"Persephone. Persephone," Demeter called, searching for her daughter; but her daughter did not come. She had never stayed away before. Days passed, but still Persephone did not return. Demeter set out to find her child. She searched the fields by day and by night she crossed the mountains guided only by the stars. Weeks passed and slowly turned into months, but Demeter could find no trace of her daughter. Finally, she saw a thatched hut and knocked faintly at the door as she collapsed.

An old woman opened the door and looked down to find Demeter limp upon the ground. She brought Demeter a cup of water, gently lifted her head and helped her to drink. Demeter looked into the kind woman's eyes and said, "How good you are to be unafraid and help a stranger."

As she drank, Demeter heard a young boy laugh. "You dirty old homeless woman," he said meanly, "drink in the trough with the rest of the animals."

"I'll make him pay for his cruelty" she said to herself as she sat up and threw the rest of the water in his face. Where the water touched his skin, spots appeared. His arms changed to legs, and a tail grew as he shrank to a size so tiny he almost disappeared. "You can't harm anyone now," she said. The boy turned into a spotted lizard. Frightened, he ran behind a rock to hide.

Again she sleeplessly traveled day and night, but again she found no trace of her daughter. When there were no more places to look, she came home to Sicily. As she walked by the ruined bay of Cyane, she sat down to rest. The poor melted nymph saw Demeter sitting sadly, sobbing for her daughter. Cyane no longer had lips to speak with. In the only way she could send a message, she floated Persephone's belt to the surface of the water. The belt had fallen from the chariot as it raced to the center of the earth. As Demeter sadly looked into the water, she saw her daughter's belt floating to the top. When she leaned over the water to pick up the belt, she gazed into the mirror surface of the bay and Cyane projected what had happened like pictures on the surface. Demeter saw the earth open and Hades and his horses carry her captive daughter through the crevice to deepest Hell.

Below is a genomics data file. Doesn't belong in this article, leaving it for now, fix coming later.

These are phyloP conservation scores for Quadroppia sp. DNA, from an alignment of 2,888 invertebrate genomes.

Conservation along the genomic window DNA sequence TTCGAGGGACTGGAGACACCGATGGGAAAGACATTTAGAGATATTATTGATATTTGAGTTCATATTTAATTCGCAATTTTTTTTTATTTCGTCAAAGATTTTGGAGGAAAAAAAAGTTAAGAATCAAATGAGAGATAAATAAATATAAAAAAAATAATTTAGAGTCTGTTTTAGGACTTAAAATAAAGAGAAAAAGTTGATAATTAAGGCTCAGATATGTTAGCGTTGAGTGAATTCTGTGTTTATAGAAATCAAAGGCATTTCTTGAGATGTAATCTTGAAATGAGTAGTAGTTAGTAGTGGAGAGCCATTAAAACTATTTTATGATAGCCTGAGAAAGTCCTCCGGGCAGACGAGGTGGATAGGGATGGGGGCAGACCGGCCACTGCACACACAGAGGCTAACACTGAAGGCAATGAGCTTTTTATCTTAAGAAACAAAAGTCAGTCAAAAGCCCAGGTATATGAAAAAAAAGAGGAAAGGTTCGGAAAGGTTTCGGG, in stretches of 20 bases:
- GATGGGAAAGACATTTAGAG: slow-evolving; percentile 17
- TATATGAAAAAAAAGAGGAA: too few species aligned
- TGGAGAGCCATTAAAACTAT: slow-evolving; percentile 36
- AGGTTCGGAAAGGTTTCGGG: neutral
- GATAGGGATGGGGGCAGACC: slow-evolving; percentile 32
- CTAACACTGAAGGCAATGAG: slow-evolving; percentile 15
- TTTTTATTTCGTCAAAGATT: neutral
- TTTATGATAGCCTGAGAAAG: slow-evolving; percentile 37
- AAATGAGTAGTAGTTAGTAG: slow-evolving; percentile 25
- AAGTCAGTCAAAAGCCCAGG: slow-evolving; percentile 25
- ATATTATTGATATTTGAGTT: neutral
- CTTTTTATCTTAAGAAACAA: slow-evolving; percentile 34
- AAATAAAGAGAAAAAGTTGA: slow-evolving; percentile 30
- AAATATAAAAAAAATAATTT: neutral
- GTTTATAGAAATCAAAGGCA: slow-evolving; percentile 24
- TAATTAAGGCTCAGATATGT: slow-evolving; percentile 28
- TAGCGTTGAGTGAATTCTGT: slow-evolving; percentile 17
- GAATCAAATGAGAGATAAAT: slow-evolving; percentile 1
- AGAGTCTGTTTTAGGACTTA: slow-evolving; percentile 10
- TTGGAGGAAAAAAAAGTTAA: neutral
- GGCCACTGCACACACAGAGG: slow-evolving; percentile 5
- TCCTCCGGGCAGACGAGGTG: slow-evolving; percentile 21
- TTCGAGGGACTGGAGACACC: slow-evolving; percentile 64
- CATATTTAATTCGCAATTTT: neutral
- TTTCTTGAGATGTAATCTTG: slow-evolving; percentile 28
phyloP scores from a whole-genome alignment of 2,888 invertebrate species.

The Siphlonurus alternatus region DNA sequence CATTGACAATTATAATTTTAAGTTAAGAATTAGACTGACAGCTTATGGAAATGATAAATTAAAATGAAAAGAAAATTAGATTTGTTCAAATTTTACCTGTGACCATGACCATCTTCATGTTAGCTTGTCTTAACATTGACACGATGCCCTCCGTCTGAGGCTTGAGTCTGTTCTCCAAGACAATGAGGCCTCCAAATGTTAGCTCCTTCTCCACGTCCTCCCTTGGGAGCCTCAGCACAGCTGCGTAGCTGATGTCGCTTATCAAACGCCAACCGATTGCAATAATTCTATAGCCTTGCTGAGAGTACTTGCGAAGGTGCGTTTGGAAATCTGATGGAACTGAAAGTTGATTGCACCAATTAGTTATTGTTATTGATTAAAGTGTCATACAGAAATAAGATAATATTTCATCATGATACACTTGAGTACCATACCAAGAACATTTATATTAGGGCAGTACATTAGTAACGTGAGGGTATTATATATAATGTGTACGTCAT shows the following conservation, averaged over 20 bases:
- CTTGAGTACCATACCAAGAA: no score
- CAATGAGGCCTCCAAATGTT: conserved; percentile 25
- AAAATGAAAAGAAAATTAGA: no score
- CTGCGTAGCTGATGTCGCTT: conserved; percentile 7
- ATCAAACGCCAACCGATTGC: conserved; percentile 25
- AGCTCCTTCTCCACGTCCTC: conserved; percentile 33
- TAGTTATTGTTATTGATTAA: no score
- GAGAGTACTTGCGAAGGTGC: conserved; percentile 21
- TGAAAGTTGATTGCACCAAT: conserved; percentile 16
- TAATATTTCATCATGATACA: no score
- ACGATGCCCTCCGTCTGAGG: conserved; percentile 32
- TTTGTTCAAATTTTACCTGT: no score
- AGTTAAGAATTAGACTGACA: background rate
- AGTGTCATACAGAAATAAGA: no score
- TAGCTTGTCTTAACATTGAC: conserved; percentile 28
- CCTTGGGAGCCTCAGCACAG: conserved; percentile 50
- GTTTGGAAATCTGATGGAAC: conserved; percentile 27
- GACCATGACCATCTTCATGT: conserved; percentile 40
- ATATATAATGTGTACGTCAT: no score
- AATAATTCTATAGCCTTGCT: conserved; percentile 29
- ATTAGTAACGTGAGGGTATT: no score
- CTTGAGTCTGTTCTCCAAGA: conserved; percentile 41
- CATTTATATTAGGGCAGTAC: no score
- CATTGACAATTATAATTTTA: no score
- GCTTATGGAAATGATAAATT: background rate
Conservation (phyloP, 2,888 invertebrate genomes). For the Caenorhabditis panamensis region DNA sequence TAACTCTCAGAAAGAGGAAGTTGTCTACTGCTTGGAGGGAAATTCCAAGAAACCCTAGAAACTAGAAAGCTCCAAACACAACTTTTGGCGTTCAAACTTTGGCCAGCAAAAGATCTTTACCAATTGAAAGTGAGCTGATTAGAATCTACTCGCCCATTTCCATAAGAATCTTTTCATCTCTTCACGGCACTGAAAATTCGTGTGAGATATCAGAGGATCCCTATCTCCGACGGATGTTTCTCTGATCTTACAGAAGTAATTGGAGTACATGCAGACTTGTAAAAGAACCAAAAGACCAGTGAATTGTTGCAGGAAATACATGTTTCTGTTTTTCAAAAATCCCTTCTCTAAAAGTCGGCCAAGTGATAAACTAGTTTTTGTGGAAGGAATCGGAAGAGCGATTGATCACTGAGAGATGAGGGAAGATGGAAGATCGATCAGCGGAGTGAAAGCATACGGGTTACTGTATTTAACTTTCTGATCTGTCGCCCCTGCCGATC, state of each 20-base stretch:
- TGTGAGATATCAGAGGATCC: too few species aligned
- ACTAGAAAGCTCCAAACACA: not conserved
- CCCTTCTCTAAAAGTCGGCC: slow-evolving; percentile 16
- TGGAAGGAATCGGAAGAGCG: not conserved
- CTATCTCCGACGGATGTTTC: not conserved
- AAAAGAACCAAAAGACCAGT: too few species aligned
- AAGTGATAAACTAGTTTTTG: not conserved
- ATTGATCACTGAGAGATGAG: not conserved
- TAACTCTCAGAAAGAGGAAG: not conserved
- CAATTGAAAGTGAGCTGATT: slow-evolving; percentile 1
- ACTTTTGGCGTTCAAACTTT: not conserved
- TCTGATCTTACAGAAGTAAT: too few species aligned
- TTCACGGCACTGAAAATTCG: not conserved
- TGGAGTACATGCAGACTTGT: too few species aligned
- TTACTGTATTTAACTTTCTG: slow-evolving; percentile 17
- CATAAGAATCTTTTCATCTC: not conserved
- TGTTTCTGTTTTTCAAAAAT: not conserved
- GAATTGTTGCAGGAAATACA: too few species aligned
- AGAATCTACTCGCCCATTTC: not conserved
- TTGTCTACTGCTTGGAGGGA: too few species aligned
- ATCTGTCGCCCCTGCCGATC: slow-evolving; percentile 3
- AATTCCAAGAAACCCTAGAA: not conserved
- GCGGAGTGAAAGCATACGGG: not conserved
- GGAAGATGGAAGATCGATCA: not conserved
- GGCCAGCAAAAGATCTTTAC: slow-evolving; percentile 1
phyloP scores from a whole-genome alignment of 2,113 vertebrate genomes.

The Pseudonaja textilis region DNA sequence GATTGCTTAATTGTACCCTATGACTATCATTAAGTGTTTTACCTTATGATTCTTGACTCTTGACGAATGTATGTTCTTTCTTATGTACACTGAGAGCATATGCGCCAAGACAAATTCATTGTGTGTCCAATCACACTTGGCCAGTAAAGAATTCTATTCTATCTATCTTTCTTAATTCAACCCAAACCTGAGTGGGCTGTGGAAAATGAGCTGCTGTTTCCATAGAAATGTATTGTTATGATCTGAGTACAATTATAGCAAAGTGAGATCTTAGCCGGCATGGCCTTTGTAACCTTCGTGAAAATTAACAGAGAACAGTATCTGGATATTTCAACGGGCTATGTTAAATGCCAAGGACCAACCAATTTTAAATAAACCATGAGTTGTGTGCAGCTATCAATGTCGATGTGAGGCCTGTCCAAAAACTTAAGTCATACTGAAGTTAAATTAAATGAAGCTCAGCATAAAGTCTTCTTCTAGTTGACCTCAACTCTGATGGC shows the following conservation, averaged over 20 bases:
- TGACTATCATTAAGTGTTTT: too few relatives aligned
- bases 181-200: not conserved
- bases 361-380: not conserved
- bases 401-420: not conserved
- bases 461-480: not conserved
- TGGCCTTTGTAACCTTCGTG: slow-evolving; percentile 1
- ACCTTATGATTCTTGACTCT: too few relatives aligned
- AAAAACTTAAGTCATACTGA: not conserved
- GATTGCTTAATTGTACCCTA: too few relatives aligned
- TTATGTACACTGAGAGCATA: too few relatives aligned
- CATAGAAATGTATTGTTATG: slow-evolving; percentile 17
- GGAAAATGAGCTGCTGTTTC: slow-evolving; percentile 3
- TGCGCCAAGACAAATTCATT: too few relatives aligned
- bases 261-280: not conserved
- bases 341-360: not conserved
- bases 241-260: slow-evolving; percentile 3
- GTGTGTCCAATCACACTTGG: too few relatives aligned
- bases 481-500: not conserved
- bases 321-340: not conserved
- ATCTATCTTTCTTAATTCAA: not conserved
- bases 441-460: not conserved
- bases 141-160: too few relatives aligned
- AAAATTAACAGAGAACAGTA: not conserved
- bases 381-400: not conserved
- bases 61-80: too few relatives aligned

Demeter jumped to her feet. "How dare you help him!" she yelled at the earth. "I have been your protector and you repay me by letting that thief steal my daughter. And you, Sicily, are the worst of all for you were the doorway to Hell." Angrily she broke the plows, bloated the cattle and killed the seeds. The once fertile fields became barren. Crops died from too much heat and too much rain. The wind blew away fertile topsoil. Birds ate seeds as soon as they were planted and thorns choked the wheat. Famine was everywhere.